The Grange/The Ag Hall: The County Fair is held in West Tisbury each August. For most of its history it took place at The Grange Hall, which was always referred to as the Ag Hall (short for Agricultural Society, which sponsored the fair). The surrounding property, by extension, was called the Fairgrounds. Around the turn of the Millennium, a huge barn was brought down from northern New England and, entirely with volunteer help, reassembled in a large field about half a mile from the Fairgrounds. This became the new site of the Fair. Accordingly, the reassembled barn was titled The New Ag Hall, and the grounds, The Fairgrounds. For clarity, common usage has led (more or less) to the Old Ag Hall being known as The Grange and the New Ag Hall being known simply as The Ag Hall.

Beetlebung Corner: From West Tisbury you can get to “central” Chilmark three ways: North Road, Middle Road, and South Road. They all meet up at (or near) Beetlebung Corner (North Road is actually a bit to the north, along Menemsha Crossroads). The word Beetlebung harkens back to the Island’s whaling days and is a marriage of “Beetle”,  (a common wooden mallet) used to pound a “Bung” (a wooden stopper) into a barrel. The tree from which the wood for these was harvested came to be known as the Beetlebung.

Aquinnah/Gay Head: The indigenous Wampanoags named the western chunk of the Island Aquinnah. White people renamed it Gay Head, to reflect the brightly colored clay cliffs making up the headland. A few decades ago, the Wampanoag Tribe succeeded in returning it to its original name, although a number of things (like the cliffs themselves) are still known as Gay Head.

An “Island car”: A frequently old, beat-up jalopy (whether it be Land Rover or car-mutt) that nobody in their right mind would ever drive on off-Island highways. Many Island cars are Island cars. However, regular cars will work just fine for all the places described in this lexicon.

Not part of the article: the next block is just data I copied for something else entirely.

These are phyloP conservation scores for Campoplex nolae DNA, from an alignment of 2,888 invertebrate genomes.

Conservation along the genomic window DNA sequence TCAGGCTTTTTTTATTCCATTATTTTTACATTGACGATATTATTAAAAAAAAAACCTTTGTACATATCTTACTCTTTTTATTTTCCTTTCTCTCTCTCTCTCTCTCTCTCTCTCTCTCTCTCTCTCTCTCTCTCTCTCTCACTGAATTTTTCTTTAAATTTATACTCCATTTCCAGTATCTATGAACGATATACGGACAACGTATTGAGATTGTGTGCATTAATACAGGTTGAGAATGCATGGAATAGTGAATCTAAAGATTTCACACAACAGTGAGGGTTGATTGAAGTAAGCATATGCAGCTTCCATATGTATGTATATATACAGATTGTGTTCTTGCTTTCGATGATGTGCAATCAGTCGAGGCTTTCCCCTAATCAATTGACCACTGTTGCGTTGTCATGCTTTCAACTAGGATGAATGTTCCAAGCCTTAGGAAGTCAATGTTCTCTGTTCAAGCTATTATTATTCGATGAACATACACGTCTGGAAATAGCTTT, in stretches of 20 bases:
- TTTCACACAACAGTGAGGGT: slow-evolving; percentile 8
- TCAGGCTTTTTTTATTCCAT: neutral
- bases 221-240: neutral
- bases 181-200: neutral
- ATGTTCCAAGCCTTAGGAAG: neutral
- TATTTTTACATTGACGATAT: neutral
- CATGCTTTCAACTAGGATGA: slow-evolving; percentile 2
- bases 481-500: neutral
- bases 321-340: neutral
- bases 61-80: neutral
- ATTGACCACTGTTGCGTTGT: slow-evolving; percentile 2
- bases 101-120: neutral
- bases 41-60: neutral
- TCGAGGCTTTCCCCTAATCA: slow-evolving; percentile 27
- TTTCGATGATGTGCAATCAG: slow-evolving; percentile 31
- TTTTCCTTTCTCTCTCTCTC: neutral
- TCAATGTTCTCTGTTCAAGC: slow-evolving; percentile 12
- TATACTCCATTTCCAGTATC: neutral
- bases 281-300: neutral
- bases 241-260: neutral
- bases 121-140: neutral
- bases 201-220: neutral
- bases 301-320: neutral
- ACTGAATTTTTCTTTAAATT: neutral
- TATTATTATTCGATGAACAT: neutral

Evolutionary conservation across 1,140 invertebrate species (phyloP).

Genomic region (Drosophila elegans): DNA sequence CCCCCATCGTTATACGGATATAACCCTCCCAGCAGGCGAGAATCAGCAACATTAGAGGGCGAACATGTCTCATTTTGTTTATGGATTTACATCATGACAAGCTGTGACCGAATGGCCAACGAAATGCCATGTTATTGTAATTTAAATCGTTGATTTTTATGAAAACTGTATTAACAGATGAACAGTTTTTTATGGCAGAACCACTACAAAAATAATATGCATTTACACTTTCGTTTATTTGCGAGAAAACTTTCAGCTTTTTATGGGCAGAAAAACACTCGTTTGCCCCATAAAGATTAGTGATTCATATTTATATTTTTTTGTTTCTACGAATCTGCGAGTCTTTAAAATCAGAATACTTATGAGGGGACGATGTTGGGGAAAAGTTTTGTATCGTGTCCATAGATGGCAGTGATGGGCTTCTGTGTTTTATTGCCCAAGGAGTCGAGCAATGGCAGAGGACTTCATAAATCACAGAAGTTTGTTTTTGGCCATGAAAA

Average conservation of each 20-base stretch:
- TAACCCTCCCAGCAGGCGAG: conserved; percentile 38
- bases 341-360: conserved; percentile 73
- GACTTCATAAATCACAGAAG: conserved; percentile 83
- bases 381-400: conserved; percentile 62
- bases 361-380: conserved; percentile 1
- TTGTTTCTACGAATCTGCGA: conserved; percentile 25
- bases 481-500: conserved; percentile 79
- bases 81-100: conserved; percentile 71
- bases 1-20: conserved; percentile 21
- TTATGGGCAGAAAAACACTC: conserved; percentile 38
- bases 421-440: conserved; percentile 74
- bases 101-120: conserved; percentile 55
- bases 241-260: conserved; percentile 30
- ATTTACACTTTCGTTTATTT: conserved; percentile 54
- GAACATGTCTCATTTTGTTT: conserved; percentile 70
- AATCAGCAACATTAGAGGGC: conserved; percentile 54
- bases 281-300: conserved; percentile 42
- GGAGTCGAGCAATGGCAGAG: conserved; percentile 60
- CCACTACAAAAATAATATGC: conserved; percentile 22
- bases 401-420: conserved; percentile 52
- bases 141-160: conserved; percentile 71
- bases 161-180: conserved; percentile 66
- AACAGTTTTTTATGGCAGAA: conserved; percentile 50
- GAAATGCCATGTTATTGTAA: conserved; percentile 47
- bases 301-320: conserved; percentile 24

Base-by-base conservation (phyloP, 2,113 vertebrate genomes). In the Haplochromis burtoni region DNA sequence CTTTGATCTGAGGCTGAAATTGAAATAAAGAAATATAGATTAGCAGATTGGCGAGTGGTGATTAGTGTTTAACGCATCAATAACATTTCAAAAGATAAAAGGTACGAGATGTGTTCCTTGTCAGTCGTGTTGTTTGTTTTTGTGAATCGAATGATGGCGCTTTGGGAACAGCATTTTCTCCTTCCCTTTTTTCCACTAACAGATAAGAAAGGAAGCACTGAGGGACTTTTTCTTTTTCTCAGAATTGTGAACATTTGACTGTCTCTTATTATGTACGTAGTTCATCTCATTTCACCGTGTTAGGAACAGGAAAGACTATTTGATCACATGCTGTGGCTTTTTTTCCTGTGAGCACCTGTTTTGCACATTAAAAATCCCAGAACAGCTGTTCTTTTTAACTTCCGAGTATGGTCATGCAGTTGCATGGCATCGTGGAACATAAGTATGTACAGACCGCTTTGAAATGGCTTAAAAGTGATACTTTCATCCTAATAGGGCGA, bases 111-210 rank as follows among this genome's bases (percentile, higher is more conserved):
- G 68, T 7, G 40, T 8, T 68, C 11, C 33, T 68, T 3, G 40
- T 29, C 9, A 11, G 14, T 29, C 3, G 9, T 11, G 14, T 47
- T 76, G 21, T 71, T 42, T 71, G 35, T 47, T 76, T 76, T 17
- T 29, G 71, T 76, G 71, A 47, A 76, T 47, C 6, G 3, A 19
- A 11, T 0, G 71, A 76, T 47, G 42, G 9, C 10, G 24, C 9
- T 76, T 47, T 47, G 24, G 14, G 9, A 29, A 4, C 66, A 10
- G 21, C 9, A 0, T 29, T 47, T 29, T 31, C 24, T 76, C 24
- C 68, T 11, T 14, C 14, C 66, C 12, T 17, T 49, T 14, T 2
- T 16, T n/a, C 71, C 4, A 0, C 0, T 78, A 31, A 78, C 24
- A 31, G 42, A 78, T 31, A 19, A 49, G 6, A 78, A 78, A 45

The Vineyard Shuffle: The widespread custom of renting out one’s house to summer people and living somewhere cheaper for a couple of months. Alternatively, many off-Island-based owners rent their homes out to locals for the off-season and then move into them for the summer months, thus causing the locals to “shuffle” for the summer.

Native: You are only a native if you were born on the Island. If you grow up here and live here year-round as an adult for at least 5 years, you might be considered a local or even an Islander (see below), but even if you were born on the ferry in the middle of Vineyard Sound, you are not a native, no matter how many of your ancestors may have been natives.

Islander: A much-disputed term. Some people hold that you are only a real Islander if you are a native. Some might allow that you are an Islander if, regardless of your birthplace, you’ve tucked in here so thoroughly that the Vineyard is where you intend to die. Others apply the term “Islander” to long-term year-rounders, regardless of their provenance, as long as they make themselves useful.

Wash-ashore: You, if you voluntarily moved here to live year-round

Summer dink: You, if you are just visiting and require the help of this lexicon.

The stupidest intersection on Martha’s Vineyard: While I’ve never heard anybody call it that, there is a “road experience” beside the hospital, the navigation of which separates Islanders from visitors. From a bird’s eye perspective, when heading from Vineyard Haven to OB, the main road runs straight alongside the hospital, and a second road splits off at an almost perfect 90-degree angle to the left. Legally, however, that left-hand turn is the main road; if you continue straight, you’re technically turning right, off the main road and onto a side road. This means cars traveling from VH to OB have the right-of-way to make a left-hand turn (which is physically, but not legally, a turn) in front of oncoming traffic, which has to stop for them. Considerate local drivers will signal to the VH-bound drivers waiting at the stop sign whether they are going legally straight (physically left) or legally right (physically straight), so that the VH-bound drivers know if it is safe to proceed “into” oncoming traffic.